Tuesday, August 12, 2014

Heroes don't exist.

I am of the opinion that the word hero is grossly over used. As evidence to support my idea, I offer this:

 
A bunch of people of the street gazing off into the distance, being billed as "our heroes" when all they've actually done is been lucky enough to land themselves a role on a TV game show that takes them around the world performing takes a distracted bonobo could probably accomplish with ease. If your society is attempting to call these people heroes then the word has been so devalued as to be meaningless. 

We have sporting heroes. In New Zealand, the All Blacks are regularly billed as sporting heroes.  What have they done to achieve this lofty pinnacle? They have worked hard to gain the opportunity to be played large amounts of money so that other people with more money can sell the spectacle and make some more money. That's all it is, selling the spectacle. We are sold heroes and as soon as we have bought one, another is rolled out to tempt us into buying that one as well.

Business heroes, sporting heroes, community heroes. The list goes on. Some of these people (probably not the business heroes) are undoubtedly worthy of respect for the hard work they put in and the good work that they do for the community. In the case of those who win renown saving the lives of their comrades on the battlefield in times of war or those who endanger their own lives in save others in times of disaster, heroic actions are no doubt performed.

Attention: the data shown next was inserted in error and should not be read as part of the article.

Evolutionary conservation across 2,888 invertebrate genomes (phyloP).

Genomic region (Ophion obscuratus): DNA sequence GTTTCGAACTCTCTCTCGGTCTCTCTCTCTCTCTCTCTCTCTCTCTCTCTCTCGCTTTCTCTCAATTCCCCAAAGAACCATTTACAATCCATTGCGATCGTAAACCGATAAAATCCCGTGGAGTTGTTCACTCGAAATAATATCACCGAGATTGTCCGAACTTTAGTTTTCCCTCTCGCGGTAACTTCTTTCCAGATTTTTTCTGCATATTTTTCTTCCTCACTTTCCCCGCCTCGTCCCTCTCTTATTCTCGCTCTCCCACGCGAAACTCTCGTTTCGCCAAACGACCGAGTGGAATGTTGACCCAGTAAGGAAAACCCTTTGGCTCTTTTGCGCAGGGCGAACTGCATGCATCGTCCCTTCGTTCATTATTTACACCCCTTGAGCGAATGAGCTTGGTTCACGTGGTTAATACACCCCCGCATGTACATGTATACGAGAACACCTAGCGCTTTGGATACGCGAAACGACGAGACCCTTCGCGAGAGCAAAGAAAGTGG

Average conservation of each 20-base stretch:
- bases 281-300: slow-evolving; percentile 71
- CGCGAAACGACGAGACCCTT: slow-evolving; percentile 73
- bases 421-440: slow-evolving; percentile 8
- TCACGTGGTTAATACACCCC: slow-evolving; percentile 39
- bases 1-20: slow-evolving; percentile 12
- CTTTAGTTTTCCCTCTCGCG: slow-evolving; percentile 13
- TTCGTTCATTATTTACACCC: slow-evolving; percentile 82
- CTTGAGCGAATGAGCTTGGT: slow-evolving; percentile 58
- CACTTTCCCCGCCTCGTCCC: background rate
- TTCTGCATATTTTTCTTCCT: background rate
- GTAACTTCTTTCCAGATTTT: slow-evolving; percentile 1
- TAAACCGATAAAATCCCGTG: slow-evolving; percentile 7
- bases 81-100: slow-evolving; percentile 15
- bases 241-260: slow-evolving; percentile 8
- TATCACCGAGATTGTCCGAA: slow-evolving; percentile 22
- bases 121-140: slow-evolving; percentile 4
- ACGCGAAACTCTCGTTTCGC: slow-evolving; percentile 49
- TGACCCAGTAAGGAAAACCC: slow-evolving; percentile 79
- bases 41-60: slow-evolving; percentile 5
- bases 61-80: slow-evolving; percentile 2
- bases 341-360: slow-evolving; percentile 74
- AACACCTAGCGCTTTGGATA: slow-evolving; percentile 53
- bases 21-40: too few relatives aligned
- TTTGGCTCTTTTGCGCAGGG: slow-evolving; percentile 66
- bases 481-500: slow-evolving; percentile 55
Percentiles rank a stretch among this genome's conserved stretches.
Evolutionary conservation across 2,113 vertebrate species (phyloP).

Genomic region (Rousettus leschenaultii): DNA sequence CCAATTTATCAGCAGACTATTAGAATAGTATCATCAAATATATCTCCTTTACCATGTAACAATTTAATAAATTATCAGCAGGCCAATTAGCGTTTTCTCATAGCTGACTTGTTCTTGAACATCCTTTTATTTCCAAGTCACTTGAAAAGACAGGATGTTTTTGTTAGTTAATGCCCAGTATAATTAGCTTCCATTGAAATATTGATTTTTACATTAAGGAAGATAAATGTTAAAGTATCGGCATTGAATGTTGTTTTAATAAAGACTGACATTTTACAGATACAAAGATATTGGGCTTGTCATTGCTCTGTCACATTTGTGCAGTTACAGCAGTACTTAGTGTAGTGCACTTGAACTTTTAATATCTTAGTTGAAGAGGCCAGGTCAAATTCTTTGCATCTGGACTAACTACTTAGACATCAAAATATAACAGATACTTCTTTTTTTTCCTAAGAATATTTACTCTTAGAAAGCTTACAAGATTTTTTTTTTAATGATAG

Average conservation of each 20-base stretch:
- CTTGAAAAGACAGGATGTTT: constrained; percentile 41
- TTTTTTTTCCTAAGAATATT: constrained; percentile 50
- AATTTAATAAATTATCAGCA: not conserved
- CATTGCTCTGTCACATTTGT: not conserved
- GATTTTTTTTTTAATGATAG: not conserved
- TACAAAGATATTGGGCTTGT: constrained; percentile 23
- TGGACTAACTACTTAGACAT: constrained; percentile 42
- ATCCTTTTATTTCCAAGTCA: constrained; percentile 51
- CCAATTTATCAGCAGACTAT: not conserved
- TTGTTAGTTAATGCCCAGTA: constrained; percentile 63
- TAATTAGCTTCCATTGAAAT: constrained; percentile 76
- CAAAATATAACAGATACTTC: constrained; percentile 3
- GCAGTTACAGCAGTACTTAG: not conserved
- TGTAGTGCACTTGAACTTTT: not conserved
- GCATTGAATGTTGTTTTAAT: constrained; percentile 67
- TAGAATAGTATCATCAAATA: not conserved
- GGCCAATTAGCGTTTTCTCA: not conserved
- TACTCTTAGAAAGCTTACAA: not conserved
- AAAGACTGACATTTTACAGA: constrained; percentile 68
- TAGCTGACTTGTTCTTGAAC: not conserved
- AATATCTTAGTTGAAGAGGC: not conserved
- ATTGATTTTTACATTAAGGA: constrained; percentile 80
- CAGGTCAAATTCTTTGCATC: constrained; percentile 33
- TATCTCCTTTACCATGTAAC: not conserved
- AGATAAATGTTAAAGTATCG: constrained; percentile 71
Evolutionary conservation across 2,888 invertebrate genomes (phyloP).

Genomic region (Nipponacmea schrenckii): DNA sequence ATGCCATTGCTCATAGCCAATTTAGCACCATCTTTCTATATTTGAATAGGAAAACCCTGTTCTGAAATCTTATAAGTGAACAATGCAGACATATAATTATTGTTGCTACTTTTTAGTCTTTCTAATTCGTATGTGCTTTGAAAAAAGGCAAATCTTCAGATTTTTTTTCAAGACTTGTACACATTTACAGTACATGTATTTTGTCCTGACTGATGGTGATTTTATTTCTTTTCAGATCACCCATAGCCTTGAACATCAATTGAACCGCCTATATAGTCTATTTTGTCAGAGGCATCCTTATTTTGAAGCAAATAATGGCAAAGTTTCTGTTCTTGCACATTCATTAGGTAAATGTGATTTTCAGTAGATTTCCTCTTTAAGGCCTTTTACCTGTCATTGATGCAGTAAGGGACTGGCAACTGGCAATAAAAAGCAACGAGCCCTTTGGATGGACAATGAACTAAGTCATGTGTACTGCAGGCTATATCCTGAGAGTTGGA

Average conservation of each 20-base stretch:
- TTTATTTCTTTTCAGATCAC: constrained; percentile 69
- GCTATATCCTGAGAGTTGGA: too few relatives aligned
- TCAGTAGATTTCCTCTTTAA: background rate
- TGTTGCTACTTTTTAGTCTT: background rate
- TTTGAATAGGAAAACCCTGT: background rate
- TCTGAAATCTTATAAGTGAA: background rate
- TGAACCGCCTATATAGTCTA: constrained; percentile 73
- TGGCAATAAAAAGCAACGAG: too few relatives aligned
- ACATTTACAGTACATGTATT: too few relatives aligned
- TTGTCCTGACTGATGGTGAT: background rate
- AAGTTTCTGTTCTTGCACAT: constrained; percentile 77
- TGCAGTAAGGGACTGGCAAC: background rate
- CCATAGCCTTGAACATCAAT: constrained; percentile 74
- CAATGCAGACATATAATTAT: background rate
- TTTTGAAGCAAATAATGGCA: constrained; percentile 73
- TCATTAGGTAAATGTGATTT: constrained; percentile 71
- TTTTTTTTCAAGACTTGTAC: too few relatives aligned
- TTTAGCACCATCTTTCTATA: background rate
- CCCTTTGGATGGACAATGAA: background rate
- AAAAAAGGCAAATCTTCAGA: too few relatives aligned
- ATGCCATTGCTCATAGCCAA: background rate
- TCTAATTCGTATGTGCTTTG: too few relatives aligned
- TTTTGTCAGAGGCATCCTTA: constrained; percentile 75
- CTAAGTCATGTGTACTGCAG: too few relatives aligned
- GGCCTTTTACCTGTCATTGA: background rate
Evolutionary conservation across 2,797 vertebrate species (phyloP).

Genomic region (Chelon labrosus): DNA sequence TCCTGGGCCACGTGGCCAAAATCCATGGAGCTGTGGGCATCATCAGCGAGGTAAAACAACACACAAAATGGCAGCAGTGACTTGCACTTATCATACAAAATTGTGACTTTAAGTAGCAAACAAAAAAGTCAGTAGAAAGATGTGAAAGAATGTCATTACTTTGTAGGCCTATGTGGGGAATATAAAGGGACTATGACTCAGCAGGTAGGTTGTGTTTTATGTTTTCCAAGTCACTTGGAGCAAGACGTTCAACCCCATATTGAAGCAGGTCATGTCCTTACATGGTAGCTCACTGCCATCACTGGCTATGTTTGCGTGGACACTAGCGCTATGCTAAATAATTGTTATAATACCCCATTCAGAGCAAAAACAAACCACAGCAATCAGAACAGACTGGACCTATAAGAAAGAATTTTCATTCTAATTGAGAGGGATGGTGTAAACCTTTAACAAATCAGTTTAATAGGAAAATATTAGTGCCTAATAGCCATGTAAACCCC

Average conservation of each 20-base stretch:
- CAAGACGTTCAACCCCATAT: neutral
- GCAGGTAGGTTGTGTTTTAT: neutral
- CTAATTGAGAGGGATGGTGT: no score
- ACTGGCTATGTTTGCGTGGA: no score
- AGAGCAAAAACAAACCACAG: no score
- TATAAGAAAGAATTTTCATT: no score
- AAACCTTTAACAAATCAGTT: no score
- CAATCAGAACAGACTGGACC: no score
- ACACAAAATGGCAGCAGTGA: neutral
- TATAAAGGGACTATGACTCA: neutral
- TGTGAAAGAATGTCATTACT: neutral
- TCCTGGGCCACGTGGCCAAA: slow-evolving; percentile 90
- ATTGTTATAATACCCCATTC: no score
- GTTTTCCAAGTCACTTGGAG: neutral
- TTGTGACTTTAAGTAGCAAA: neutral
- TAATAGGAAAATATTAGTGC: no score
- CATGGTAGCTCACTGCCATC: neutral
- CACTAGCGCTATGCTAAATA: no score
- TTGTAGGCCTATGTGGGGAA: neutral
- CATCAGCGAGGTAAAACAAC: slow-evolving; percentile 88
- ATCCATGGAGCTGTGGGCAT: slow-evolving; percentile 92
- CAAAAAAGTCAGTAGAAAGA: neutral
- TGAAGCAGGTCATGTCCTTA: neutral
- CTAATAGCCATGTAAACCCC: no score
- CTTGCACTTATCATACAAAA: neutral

I don't believe heroic acts make the hero though. To declare someone a hero is to blind yourself to their flaws. And if they're human, they have flaws. Richard Feynman, world renowned physicist, Nobel prize winner, hero of physics, casual (and quite horrible sometimes) sexist1. We've had cricketing "heroes" that have been roundly condemned in the media for their off field behaviour.

Heroes are made to be looked up to, to exhibit behaviour that we can aspire to. Which is easy enough to do when you look at a single, specific behaviour of someone who has put themselves in harms way for the betterment of their fellows or excelled in some noble endeavour. Or it can be impossible to do as in the case of the heroes from the amazing race. The idea that we are going to find someone who is universally laudable in all aspects of their behaviour though, is ridiculous.

So the only place that we can find true heroes are in works of fiction. Only in fiction were all aspects of a person that aren't described don't exist. It is only in fiction where all the flaws can be removed. 

Then again, maybe I've just read to many comic books.


1. Yes there are arguments about context, i.e. his behaviour wasn't necessarily out of the ordinary for any men at the time. Doesn't mean it wasn't awful though.